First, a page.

Skip to comments.Army Taps Controversial Generals: What McMaster & Mangum Mean For The Future
Posted on 02/20/2014 2:40:22 AM PST by Timber Rattler
The ever-beleaguered Army has a reputation not undeserved for being bland, conformist, and bureaucratic, an organization where brilliant mavericks are forced to retire at colonel and the guys who make general dont rock the boat. Just ask any of the long-serving and long-suffering officers convening here in Huntsville, home of the massive Army Materiel Command, for the Association of the US Armys annual winter conference.
But it looks like 12 years of war and three years of budget chaos may be able to shake things up. One sign of the times is that the Army plans to promote two generals who are smart guys with enemies.
(Excerpt) Read more at breakingdefense.com ...
Another proof that Obama is the second coming of Jimmy Carter
McMaster long looked like the classic Army maverick who did well on the battlefieldToo often good combat soldiers make poor peacetime soldiers. Generally they are more concerned with doing the job and not interested in politics.
Anything going on in Today’s Army under the Marxist C.I.C. that we have is suspect.
It takes a long time to train an officer.
When a war comes the military must expand rapidly and it is prudent to have a large cadre of trained officers available to train and lead freshly minted troops.
Further, the military has become vastly more complex from a time when you could train a solder to march and shoot a rifle in 8 weeks.
I like that. So true we even call it Mother Rucker.
“....the plan also calls for stripping the Army National Guard of all its AH-64 Apache attack helicopters. The two moves together leave the Guard with no combat helicopters only transports”
Anybody else think this is more than a bit coincidental. Ever more concentration of combat power to the regulars.
It is almost like they are planning something.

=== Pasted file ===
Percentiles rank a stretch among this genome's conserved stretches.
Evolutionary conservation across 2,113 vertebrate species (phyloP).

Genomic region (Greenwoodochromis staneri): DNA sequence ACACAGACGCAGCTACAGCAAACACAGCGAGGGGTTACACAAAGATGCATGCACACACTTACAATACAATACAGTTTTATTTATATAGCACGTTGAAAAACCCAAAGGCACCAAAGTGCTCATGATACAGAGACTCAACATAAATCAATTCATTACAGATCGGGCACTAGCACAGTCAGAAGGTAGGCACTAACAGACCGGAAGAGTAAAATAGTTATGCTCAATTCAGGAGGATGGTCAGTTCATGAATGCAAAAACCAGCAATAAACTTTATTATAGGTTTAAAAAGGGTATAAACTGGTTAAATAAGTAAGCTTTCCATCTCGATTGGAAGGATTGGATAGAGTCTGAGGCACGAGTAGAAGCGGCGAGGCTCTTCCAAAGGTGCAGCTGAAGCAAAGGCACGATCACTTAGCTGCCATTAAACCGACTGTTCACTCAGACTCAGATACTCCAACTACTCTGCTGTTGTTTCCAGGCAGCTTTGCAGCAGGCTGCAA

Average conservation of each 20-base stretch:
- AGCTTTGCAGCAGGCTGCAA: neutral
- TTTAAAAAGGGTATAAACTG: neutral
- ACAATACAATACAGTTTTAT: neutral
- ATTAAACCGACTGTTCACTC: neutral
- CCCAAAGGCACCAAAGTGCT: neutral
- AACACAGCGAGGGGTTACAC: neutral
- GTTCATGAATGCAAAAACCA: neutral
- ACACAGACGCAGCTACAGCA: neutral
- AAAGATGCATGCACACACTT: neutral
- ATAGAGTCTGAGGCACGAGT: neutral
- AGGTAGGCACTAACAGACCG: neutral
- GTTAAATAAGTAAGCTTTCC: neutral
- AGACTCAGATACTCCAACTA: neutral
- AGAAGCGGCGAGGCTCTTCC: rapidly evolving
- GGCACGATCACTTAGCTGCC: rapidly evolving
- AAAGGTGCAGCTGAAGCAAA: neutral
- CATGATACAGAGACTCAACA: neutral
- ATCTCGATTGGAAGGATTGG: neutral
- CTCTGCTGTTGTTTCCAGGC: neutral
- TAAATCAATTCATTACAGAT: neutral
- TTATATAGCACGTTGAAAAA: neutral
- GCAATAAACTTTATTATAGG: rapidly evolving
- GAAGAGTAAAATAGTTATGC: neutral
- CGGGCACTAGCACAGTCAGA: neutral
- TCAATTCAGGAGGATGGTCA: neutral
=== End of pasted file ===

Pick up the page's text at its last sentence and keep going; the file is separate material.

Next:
Ah,nah. Forget I said anything.
How much lift capacity does the active component retain? If all the AH’s are in the active component and all the lift in the reserve component, there’s an imbalance.
Nice to see McMaster get the nod. I don’t know him beyond what I’ve read about him, but somebody somewhere deep in the bowels of the Puzzle Palace better start channeling the ghost of David Hackworth.
McMaster’s “greatest sin” was writing his superb book, “Dereliction of Duty,” detailing the supreme lies and incompetence (at the SecDef and JCS level) that governed our entry into Vietnam.
The book should be required reading for anyone in grades E-4 and above. McMaster is scathing in his criticism of LBJ, Robert McNamara and the Joint Chiefs of Staff. It is very much an indictment of the E-Ring culture that persists to this day, where senior officers are more concerned about their careers than the nation they serve.
McMaster wrote his book in 1998, but it’s as timely and relevant today as it was sixteen years ago. Once again, we have an imperial president employing the military in operations that have no bearing on U.S. national security, and our senior, uniformed officers have taken a pass.
The herculean effort it took to get McMaster his first star is another testament to the enemies he made in writing that book. Still amazed he has received two more stars over the past six years. However, his “new” assignment is an indicator that General McMaster has reached his ceiling. Deputy Commander of TRADOC is not a place to earn your fourth star.
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